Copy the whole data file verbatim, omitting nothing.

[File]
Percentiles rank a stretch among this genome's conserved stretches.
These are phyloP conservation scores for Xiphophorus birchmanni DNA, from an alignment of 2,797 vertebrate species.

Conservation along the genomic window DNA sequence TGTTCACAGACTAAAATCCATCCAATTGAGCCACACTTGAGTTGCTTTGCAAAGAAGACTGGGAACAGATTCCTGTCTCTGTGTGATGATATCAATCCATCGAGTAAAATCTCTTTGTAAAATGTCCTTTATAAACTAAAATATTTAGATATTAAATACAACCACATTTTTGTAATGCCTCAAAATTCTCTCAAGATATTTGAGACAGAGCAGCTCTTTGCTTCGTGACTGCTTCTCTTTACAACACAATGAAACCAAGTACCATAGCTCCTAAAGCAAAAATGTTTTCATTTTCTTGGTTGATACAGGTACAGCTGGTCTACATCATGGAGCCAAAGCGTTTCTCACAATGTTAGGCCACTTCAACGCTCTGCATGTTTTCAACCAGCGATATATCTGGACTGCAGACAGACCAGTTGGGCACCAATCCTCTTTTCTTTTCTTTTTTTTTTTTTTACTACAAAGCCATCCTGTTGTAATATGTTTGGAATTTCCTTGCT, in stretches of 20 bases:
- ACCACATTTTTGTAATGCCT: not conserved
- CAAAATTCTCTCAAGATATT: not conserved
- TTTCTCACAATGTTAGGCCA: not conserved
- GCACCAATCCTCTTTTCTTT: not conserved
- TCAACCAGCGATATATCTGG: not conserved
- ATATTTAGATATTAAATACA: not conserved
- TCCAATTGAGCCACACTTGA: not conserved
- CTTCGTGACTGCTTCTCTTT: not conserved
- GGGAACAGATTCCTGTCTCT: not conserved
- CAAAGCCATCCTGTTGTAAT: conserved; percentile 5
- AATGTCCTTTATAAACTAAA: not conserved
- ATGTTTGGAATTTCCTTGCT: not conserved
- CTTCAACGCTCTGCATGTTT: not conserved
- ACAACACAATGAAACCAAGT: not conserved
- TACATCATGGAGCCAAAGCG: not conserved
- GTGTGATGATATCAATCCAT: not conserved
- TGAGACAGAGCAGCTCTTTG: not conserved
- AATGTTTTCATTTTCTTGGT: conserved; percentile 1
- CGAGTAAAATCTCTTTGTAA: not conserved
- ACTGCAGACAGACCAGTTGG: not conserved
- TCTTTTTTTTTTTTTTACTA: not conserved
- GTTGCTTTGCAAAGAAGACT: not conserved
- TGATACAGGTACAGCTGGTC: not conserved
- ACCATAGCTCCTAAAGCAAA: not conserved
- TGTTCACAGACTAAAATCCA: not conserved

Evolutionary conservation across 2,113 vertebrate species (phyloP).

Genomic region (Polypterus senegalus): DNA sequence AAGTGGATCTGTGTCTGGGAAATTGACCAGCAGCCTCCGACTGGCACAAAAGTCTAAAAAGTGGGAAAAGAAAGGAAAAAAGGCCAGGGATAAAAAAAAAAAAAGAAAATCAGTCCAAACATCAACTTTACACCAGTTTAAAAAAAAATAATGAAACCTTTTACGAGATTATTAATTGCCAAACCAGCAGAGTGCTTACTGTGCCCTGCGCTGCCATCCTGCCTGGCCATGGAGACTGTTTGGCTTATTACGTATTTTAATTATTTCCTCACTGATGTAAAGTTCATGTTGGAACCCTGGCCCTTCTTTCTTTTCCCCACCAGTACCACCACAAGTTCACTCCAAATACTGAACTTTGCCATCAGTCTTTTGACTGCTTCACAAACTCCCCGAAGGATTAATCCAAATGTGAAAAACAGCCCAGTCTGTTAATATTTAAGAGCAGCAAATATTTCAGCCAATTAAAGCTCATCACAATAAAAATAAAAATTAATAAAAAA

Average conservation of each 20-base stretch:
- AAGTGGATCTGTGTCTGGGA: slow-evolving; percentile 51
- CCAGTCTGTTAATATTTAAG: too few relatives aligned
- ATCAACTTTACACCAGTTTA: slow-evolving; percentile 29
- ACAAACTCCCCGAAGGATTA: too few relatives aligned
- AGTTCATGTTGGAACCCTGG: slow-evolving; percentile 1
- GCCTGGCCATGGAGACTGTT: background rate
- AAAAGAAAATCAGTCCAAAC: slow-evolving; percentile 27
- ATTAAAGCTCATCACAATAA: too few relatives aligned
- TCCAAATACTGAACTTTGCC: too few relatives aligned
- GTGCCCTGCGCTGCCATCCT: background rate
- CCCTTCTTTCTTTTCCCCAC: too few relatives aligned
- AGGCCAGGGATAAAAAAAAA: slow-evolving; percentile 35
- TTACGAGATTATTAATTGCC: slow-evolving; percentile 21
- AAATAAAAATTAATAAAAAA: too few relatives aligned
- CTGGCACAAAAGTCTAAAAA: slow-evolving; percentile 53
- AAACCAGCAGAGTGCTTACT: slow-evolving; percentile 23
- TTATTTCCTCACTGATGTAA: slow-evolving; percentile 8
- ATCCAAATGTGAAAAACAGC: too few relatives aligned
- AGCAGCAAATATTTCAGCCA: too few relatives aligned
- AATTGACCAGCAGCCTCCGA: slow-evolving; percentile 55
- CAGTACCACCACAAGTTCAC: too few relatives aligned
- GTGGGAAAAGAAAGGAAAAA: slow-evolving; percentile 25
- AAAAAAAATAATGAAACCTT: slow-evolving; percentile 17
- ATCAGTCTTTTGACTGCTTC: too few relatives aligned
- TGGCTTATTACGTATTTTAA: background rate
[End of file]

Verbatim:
Percentiles rank a stretch among this genome's conserved stretches.
These are phyloP conservation scores for Xiphophorus birchmanni DNA, from an alignment of 2,797 vertebrate species.

Conservation along the genomic window DNA sequence TGTTCACAGACTAAAATCCATCCAATTGAGCCACACTTGAGTTGCTTTGCAAAGAAGACTGGGAACAGATTCCTGTCTCTGTGTGATGATATCAATCCATCGAGTAAAATCTCTTTGTAAAATGTCCTTTATAAACTAAAATATTTAGATATTAAATACAACCACATTTTTGTAATGCCTCAAAATTCTCTCAAGATATTTGAGACAGAGCAGCTCTTTGCTTCGTGACTGCTTCTCTTTACAACACAATGAAACCAAGTACCATAGCTCCTAAAGCAAAAATGTTTTCATTTTCTTGGTTGATACAGGTACAGCTGGTCTACATCATGGAGCCAAAGCGTTTCTCACAATGTTAGGCCACTTCAACGCTCTGCATGTTTTCAACCAGCGATATATCTGGACTGCAGACAGACCAGTTGGGCACCAATCCTCTTTTCTTTTCTTTTTTTTTTTTTTACTACAAAGCCATCCTGTTGTAATATGTTTGGAATTTCCTTGCT, in stretches of 20 bases:
- ACCACATTTTTGTAATGCCT: not conserved
- CAAAATTCTCTCAAGATATT: not conserved
- TTTCTCACAATGTTAGGCCA: not conserved
- GCACCAATCCTCTTTTCTTT: not conserved
- TCAACCAGCGATATATCTGG: not conserved
- ATATTTAGATATTAAATACA: not conserved
- TCCAATTGAGCCACACTTGA: not conserved
- CTTCGTGACTGCTTCTCTTT: not conserved
- GGGAACAGATTCCTGTCTCT: not conserved
- CAAAGCCATCCTGTTGTAAT: conserved; percentile 5
- AATGTCCTTTATAAACTAAA: not conserved
- ATGTTTGGAATTTCCTTGCT: not conserved
- CTTCAACGCTCTGCATGTTT: not conserved
- ACAACACAATGAAACCAAGT: not conserved
- TACATCATGGAGCCAAAGCG: not conserved
- GTGTGATGATATCAATCCAT: not conserved
- TGAGACAGAGCAGCTCTTTG: not conserved
- AATGTTTTCATTTTCTTGGT: conserved; percentile 1
- CGAGTAAAATCTCTTTGTAA: not conserved
- ACTGCAGACAGACCAGTTGG: not conserved
- TCTTTTTTTTTTTTTTACTA: not conserved
- GTTGCTTTGCAAAGAAGACT: not conserved
- TGATACAGGTACAGCTGGTC: not conserved
- ACCATAGCTCCTAAAGCAAA: not conserved
- TGTTCACAGACTAAAATCCA: not conserved

Evolutionary conservation across 2,113 vertebrate species (phyloP).

Genomic region (Polypterus senegalus): DNA sequence AAGTGGATCTGTGTCTGGGAAATTGACCAGCAGCCTCCGACTGGCACAAAAGTCTAAAAAGTGGGAAAAGAAAGGAAAAAAGGCCAGGGATAAAAAAAAAAAAAGAAAATCAGTCCAAACATCAACTTTACACCAGTTTAAAAAAAAATAATGAAACCTTTTACGAGATTATTAATTGCCAAACCAGCAGAGTGCTTACTGTGCCCTGCGCTGCCATCCTGCCTGGCCATGGAGACTGTTTGGCTTATTACGTATTTTAATTATTTCCTCACTGATGTAAAGTTCATGTTGGAACCCTGGCCCTTCTTTCTTTTCCCCACCAGTACCACCACAAGTTCACTCCAAATACTGAACTTTGCCATCAGTCTTTTGACTGCTTCACAAACTCCCCGAAGGATTAATCCAAATGTGAAAAACAGCCCAGTCTGTTAATATTTAAGAGCAGCAAATATTTCAGCCAATTAAAGCTCATCACAATAAAAATAAAAATTAATAAAAAA

Average conservation of each 20-base stretch:
- AAGTGGATCTGTGTCTGGGA: slow-evolving; percentile 51
- CCAGTCTGTTAATATTTAAG: too few relatives aligned
- ATCAACTTTACACCAGTTTA: slow-evolving; percentile 29
- ACAAACTCCCCGAAGGATTA: too few relatives aligned
- AGTTCATGTTGGAACCCTGG: slow-evolving; percentile 1
- GCCTGGCCATGGAGACTGTT: background rate
- AAAAGAAAATCAGTCCAAAC: slow-evolving; percentile 27
- ATTAAAGCTCATCACAATAA: too few relatives aligned
- TCCAAATACTGAACTTTGCC: too few relatives aligned
- GTGCCCTGCGCTGCCATCCT: background rate
- CCCTTCTTTCTTTTCCCCAC: too few relatives aligned
- AGGCCAGGGATAAAAAAAAA: slow-evolving; percentile 35
- TTACGAGATTATTAATTGCC: slow-evolving; percentile 21
- AAATAAAAATTAATAAAAAA: too few relatives aligned
- CTGGCACAAAAGTCTAAAAA: slow-evolving; percentile 53
- AAACCAGCAGAGTGCTTACT: slow-evolving; percentile 23
- TTATTTCCTCACTGATGTAA: slow-evolving; percentile 8
- ATCCAAATGTGAAAAACAGC: too few relatives aligned
- AGCAGCAAATATTTCAGCCA: too few relatives aligned
- AATTGACCAGCAGCCTCCGA: slow-evolving; percentile 55
- CAGTACCACCACAAGTTCAC: too few relatives aligned
- GTGGGAAAAGAAAGGAAAAA: slow-evolving; percentile 25
- AAAAAAAATAATGAAACCTT: slow-evolving; percentile 17
- ATCAGTCTTTTGACTGCTTC: too few relatives aligned
- TGGCTTATTACGTATTTTAA: background rate